Hammer isn’t a bad fighter, a former decent amateur, he does everything OK but doesn’t seem to have the power, size or high skill-set to derail Fury. Although he has turned his career around in the last few years, most of Hammer’s best wins have come against below-par fighters on the downward spiral to Palookaville.
Christian is stocky at 6’2” and 245lbs and if he can’t find a way around that 85” reach of the taller man it could turn one-sided very quickly. There’s always that little doubt Fury may get careless and tagged but as he has matured as a fighter it seems less likely…especially against this level of opponent.
Hammer, knowing a possible world title shot can be snatched if he pulls off the upset, may well come out guns blazing as surely he’ll know a slow-paced jabbing contest will always favour Fury. He has to bob and weave inside and look to do heavy damage as soon as possible before Fury gets warmed-up and into his rhythm.
With a big world title tilt being eyed for the summer, expect Fury to be razor sharp and not to take any unnecessary risks tomorrow night. He’ll keep the smaller Romanian at the end of his lead hand for a few rounds and, when the Mancunian has busted his rival’s face and worn him down a little, will step in with the bigger artillery.
Fury by TKO in five rounds.
Action begins 7pm live and exclusive on BoxNation this Saturday February 28th.
Over the Hill? Former champ makes surprising comeback at 51 Saturday night
By Michael J Jones
TOMORROW night in North Dakota, a 51 year old former world champion will return to the ring some eight years since his last bout. Virgil “Quicksilver” Hill, a former unified light-heavyweight champion and two-time cruiserweight ruler, will face club-fighter Jimmy Campbell over ten rounds.
Back in 2007, Hill began the year as the reigning WBA cruiserweight champion, but a none-title defeat to old foe Henry Maske was followed by a title loss to Firat Arslan (both in Germany). The defeats appeared to leave the aging great in the wilderness though eight years on, and over thirty years since his pro debut, he looks set for another championship assault.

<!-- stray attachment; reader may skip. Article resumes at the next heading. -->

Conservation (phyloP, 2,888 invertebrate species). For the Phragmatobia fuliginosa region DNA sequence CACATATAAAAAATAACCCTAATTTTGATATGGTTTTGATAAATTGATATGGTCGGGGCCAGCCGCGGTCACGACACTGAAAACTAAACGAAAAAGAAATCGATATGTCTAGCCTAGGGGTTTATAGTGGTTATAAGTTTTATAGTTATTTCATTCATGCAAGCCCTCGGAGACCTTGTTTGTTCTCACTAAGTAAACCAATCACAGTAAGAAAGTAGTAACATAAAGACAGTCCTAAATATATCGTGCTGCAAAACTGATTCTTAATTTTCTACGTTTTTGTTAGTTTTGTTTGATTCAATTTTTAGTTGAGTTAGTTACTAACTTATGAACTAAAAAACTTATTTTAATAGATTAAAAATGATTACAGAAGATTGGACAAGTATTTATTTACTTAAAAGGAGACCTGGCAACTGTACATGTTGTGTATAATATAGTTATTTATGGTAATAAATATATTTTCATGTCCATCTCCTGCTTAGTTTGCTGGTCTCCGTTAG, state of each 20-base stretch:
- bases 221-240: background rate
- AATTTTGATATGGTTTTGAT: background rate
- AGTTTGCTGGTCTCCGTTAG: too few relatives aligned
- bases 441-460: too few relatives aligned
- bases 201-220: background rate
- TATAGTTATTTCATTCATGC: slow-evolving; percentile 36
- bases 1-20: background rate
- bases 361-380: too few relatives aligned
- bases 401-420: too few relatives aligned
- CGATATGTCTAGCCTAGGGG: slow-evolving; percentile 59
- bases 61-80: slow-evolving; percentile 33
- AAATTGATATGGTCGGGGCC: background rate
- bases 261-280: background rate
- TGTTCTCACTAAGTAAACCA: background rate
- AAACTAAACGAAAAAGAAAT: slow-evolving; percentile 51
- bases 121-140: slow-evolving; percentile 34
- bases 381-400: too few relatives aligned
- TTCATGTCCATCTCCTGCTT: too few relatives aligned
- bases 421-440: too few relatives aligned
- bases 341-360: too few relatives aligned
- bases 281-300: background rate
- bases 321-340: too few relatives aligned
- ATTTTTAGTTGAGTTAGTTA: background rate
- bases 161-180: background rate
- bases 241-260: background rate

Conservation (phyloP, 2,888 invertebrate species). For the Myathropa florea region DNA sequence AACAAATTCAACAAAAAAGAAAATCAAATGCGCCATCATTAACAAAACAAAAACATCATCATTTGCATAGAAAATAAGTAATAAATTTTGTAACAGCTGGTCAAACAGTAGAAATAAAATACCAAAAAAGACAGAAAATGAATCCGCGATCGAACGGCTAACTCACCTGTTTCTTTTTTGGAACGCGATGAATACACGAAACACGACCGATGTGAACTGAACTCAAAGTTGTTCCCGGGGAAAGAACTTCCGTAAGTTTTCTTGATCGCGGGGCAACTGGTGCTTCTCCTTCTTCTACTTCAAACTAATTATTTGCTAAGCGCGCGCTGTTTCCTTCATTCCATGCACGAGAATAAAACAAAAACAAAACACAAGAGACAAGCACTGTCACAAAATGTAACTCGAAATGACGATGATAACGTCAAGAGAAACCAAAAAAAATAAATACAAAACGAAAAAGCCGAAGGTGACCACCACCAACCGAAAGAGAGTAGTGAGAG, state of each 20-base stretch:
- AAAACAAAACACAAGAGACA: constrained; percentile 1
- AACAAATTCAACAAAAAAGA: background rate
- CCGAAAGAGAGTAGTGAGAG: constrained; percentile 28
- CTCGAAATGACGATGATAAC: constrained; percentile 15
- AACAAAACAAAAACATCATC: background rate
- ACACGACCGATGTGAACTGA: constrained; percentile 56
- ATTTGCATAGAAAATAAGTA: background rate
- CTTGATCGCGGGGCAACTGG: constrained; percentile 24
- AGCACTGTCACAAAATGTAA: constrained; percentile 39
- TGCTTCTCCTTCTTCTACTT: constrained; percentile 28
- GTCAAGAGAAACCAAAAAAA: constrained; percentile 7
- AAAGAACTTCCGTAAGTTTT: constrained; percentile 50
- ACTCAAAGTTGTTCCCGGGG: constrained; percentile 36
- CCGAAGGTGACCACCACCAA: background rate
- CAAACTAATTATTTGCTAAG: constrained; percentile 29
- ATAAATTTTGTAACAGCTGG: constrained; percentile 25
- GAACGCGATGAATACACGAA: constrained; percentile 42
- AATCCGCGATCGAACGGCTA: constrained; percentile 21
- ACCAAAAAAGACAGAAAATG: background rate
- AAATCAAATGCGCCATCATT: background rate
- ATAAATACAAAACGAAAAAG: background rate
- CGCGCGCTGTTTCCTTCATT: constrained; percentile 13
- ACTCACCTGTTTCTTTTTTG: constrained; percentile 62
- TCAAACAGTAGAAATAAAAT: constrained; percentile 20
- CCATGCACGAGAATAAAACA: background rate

The younger Hill showed his promise in the 1984 Olympic Games where he reached the middleweight final to lose a close decision to the South Korean Shin Joon-Sup. Turning pro later that same year, “Quicksilver” raced to 18-0 in three short years before dethroning Leslie Stewart in four to realise his dream of becoming a world champion.
Ten defences of the WBA light-heavyweight title later and it would take a superb performance by the still-dangerous Tommy “Hitman” Hearns to end Hill’s unbeaten run. The smooth-boxing former champion would regain his WBA belt a short time later to begin another long unbeaten run as champion.
In November 96' he would upset German star Henry Maske by split decision to add the IBF crown to his WBA belt. Just seven months later, in a bout for the WBA, IBF and WBO titles, Dariusz Michalczewski would dominate the North Dakota veteran to win a wide unanimous decision as Hill finally started to show his age a little.
When American star Roy Jones Jr thrashed the former champion in four the following year it appeared the top-level aspirations of Hill were gone forever but back he came with one of his finest victories just two years later.
Tackling French star and former victim Fabrice Tiozzo, few gave the 36 year old Virgil much hope to dethrone the WBA cruiserweight champion in France. Hill had floored and edged a split verdict some seven years previous (while in his second reign as WBA light-heavyweight champion) but wasted no time in the return match, dropping Tiozzo on three occasions to devastate the shocked Frenchman in the first.
Throughout his long career many boxing fans have unfairly labelled the 6ft Hill as a boring jabber with no power but he has always scored the occasional eyebrow-raising knock-out. Tiozzo aside, Hill has also stopped former world champion Marvin Camel, top rated contender James Kinchen and future heavyweight danger-man Saul Montana.